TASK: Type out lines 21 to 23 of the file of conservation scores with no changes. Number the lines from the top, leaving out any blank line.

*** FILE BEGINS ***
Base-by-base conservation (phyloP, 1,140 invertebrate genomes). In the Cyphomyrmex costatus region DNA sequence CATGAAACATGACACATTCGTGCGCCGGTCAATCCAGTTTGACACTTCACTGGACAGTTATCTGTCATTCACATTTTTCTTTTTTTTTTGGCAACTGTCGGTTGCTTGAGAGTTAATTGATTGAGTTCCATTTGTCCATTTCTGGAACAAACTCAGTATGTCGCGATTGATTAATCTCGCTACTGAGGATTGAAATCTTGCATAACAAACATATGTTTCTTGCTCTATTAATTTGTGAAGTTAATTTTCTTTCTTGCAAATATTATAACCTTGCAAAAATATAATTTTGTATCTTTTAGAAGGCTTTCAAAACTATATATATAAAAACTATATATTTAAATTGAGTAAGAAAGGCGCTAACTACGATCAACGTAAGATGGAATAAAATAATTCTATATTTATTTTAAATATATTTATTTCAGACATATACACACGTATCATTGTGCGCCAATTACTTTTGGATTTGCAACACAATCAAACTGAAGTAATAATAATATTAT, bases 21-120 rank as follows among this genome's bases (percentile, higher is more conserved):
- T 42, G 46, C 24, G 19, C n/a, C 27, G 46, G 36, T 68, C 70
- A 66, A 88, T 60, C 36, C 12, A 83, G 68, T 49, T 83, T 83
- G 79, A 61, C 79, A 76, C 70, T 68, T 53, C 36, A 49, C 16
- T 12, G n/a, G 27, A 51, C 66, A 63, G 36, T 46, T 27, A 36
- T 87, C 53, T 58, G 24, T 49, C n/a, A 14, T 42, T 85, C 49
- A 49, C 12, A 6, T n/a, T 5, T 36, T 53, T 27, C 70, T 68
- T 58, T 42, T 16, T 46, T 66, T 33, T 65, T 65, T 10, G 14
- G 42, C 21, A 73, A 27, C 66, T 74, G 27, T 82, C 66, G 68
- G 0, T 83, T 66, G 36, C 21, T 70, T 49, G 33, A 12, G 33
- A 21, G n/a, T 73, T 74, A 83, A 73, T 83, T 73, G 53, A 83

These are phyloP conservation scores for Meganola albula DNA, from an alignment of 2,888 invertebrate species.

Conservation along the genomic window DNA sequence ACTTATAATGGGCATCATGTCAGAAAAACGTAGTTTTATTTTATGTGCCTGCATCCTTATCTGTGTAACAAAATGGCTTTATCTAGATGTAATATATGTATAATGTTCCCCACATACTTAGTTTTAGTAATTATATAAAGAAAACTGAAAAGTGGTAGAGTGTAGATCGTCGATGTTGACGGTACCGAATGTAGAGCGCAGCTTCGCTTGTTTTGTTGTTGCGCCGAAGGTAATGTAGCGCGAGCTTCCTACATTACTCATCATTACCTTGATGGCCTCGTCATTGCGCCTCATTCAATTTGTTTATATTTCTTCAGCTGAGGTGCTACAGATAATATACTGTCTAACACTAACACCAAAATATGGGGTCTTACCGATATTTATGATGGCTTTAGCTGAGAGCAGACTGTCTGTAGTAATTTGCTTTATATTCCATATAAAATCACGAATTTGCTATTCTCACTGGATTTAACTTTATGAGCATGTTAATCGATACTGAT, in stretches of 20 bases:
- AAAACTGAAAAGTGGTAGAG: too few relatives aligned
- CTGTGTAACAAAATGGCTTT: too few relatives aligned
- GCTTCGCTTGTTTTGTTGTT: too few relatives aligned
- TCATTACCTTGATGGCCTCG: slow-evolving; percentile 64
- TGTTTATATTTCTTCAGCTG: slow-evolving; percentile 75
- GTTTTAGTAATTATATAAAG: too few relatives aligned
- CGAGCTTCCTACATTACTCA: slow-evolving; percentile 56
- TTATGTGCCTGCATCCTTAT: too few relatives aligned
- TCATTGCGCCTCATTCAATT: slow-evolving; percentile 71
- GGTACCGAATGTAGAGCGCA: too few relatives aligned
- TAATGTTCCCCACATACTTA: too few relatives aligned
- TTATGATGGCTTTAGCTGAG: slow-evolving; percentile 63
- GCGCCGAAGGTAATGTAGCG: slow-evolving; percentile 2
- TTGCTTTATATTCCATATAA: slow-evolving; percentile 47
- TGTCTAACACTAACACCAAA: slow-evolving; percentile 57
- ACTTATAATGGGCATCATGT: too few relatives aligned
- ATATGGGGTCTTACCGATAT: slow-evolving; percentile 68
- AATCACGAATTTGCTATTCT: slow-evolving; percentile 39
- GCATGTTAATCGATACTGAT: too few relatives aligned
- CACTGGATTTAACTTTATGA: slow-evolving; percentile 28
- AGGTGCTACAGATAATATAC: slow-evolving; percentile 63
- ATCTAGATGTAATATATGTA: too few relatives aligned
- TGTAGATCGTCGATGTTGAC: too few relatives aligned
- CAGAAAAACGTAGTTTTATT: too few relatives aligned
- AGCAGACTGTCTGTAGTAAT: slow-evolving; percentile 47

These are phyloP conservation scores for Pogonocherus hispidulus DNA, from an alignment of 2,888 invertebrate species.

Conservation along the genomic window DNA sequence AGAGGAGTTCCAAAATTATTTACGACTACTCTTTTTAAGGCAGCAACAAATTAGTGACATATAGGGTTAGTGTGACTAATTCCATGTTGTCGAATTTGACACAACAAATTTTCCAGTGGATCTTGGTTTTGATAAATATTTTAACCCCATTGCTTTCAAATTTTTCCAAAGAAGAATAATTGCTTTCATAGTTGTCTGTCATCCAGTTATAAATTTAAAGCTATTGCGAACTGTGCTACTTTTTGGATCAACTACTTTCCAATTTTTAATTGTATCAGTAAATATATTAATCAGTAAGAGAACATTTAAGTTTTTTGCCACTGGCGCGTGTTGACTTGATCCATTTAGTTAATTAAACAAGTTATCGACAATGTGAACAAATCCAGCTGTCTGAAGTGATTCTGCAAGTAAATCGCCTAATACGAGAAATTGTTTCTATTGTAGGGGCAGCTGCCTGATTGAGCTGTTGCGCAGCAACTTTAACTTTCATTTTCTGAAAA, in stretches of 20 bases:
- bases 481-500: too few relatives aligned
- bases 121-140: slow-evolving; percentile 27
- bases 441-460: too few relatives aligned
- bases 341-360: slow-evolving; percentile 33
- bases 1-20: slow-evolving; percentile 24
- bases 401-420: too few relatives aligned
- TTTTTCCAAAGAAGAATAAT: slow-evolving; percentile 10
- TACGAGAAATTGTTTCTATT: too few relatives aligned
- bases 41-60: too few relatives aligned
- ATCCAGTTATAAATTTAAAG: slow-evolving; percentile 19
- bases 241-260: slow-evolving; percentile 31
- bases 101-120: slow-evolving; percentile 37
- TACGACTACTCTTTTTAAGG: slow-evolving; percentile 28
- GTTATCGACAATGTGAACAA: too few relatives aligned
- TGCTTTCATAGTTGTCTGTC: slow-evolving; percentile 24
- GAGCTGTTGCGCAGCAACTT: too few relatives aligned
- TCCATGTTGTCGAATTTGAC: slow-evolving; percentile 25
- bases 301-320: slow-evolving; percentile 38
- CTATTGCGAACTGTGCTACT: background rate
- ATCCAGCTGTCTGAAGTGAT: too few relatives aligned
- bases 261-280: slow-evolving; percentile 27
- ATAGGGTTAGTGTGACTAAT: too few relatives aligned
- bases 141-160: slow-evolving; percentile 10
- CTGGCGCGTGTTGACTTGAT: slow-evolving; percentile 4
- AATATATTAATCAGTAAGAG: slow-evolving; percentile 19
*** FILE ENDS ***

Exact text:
- TTATGTGCCTGCATCCTTAT: too few relatives aligned
- TCATTGCGCCTCATTCAATT: slow-evolving; percentile 71
- GGTACCGAATGTAGAGCGCA: too few relatives aligned